DOE-backed Abound Solar to shut down

UPDATED: It’s time to write the obituary for another solar startup: Abound Solar, a thin film startup which secured a $400 million loan guarantee from U.S. Department of Energy to expand production, is shutting down and filing for bankruptcy, the DOE said Thursday.
The Colorado company already appeared to be in serious trouble when it was laying off a few hundred full- and temporary workers earlier this year. At the time, the company said it needed to switch production equipment to produce a new line of better performing solar panels. The plan was to restart mass production by the end of this year, the company said.
The startup, founded in 2007, was also hurting for money but failed to line up an investor to prevent it from going out of business, according to Greentech Media, which first reported Abound’s plan to close.
Update: In a statement, Abound said it plans to file for bankruptcy next week, and it’s ceasing operations and laying off 125 employees.

“Abound believes that, at scale, its USA-made (cadmium-telluride) panel technology has the ability to achieve lower cost per watt than competing crystalline silicon technology made in China.  However, aggressive pricing actions from Chinese solar panel companies have made it very difficult for an early stage startup company like Abound to scale in current market conditions,” according to the company statement.

Abound was hoping to become a major player like First Solar (s FSLR) when it opened its first factory in 2009 to make solar panels lined with an ultra thin layer of cadmium-telluride to convert sunlight into electricity. At the time, Abound’s CEO, Pascal Noronha, had expected his company to make solar panels cheaply right away, at under $1 per watt like First Solar was doing, never mind that it took First Solar four years of commercial production and multiple factories to reach that level of production cost. Abound didn’t hit that initial goal.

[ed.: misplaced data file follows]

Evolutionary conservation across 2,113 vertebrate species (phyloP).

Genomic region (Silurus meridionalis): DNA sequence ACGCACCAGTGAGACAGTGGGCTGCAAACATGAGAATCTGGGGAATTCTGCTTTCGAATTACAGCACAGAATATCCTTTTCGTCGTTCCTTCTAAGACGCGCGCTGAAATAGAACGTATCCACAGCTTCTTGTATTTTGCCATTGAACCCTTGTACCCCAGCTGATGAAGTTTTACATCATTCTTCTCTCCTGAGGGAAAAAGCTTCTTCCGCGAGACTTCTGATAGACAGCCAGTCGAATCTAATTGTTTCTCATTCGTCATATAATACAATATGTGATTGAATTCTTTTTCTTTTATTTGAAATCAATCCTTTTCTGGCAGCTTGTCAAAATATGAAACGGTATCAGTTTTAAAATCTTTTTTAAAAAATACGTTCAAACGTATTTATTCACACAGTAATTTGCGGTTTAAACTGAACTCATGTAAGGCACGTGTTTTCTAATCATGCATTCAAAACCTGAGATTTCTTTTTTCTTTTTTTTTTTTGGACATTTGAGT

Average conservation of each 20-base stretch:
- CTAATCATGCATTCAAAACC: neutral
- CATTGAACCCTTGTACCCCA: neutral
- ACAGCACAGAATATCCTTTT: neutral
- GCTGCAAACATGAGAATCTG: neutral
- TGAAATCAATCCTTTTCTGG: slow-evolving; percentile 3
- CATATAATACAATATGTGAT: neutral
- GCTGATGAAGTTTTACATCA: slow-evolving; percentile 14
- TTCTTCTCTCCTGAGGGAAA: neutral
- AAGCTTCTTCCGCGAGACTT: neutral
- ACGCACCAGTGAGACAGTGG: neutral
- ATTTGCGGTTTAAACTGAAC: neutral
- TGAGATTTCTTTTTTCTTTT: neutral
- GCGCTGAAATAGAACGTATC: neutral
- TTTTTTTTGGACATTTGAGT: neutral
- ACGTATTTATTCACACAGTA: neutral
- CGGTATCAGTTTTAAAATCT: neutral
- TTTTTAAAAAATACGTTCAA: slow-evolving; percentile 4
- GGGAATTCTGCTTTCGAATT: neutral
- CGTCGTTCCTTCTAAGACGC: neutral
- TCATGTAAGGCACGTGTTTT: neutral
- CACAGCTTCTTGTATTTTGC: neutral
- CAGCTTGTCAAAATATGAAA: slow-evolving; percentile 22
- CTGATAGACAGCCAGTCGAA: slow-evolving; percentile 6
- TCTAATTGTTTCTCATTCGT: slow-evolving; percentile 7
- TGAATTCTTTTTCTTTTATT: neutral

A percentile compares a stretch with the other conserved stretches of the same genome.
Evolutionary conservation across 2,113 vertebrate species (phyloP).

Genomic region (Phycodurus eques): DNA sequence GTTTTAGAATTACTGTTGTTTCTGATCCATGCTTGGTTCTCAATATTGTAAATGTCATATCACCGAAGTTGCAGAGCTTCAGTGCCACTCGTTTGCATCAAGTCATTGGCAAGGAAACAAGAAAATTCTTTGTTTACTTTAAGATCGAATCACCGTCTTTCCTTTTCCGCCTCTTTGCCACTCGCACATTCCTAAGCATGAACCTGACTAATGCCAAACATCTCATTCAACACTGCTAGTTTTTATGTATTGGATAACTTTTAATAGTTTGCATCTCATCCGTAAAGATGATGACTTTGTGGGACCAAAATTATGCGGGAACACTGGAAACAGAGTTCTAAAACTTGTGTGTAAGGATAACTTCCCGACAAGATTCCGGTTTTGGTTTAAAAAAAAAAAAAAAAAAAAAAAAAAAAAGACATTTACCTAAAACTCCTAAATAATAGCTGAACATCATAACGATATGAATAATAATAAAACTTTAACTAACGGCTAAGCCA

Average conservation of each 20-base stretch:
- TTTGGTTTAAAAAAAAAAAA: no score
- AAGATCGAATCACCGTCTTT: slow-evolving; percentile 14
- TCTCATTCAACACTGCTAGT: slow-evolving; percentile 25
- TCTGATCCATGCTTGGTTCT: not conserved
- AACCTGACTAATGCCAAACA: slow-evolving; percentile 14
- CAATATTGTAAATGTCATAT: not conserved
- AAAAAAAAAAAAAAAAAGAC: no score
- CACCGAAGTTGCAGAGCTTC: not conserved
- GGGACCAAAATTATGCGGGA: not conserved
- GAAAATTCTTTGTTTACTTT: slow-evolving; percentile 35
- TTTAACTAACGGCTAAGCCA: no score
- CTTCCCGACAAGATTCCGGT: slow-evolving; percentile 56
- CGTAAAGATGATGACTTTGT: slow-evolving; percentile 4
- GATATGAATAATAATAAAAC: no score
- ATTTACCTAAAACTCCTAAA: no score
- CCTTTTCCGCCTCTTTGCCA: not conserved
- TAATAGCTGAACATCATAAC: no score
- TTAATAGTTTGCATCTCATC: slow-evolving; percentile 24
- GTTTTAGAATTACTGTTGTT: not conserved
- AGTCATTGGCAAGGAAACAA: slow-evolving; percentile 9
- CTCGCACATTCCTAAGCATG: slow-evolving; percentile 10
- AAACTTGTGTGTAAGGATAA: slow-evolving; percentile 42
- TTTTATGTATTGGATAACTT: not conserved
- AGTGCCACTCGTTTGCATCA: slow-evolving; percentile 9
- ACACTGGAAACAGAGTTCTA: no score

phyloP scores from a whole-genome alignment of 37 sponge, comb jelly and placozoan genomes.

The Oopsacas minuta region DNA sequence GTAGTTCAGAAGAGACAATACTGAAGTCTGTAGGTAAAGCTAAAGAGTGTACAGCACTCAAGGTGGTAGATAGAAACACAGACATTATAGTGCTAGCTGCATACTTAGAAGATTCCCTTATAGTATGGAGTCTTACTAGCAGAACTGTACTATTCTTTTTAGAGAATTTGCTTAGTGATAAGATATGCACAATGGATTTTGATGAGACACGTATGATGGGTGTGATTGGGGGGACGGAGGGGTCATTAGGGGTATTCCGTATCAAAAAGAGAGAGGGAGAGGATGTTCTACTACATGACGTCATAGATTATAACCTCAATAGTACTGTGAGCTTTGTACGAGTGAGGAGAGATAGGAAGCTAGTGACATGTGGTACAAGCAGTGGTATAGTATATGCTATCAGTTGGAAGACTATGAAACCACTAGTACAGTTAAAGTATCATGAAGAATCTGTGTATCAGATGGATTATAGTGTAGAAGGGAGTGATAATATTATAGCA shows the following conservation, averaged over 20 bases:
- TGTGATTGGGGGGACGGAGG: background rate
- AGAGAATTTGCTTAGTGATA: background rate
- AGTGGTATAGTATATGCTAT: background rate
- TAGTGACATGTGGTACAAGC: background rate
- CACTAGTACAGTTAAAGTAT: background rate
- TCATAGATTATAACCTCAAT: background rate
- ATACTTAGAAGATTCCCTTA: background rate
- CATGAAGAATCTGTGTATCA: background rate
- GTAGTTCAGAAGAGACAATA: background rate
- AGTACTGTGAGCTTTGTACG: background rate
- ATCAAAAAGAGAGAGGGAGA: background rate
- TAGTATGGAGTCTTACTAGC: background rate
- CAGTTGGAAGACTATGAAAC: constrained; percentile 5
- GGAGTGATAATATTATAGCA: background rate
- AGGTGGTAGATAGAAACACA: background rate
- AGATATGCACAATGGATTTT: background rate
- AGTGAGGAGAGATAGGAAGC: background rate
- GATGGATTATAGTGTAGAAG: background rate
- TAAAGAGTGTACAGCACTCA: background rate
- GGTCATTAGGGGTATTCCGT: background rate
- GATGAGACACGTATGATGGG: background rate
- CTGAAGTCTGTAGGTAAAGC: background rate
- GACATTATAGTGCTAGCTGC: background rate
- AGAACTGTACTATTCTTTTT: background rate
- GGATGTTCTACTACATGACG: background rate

The startup then lined up a $400 million loan guarantee from the U.S. Department of Energy in 2010 to expand its production. The loan guarantee allowed the Abound to borrow money from the Federal Financing Bank. But Abound used up $68 million of the promised loan before the DOE stopped doling out additional money last September because Abound was having trouble meeting certain goals, said a DOE spokesman.
Abound joins a long list of solar panel makers that crumbled in the last year and a half because solar panel supply has just far exceeded demand in the global solar market. Meanwhile, government subsidies for solar power projects, particularly in Europe, the largest solar market, have been shrinking fast. This oversupply problem will likely persist beyond 2012 as more factories are set to open, partly because some companies believe the glut wouldn’t last long or they need to expand manufacturing to reduce costs or else they will never be competitive.
Abound is the second solar manufacturer and DOE loan guarantee recipient who didn’t make it. Solyndra was the first one, and its demise drew a big debate over the wisdom of the loan guarantee program and gave the Republicans ammunition to attack the Obama administration.
The Colorado company has lined up money from investors including Invus Group, Bohemian Companies, BP Alternative Energy and West Hill Investors, DCM (Doll Capital Management) and Technology Partners. Abound had received over $300 million in private funding as of December 2011, the DOE said.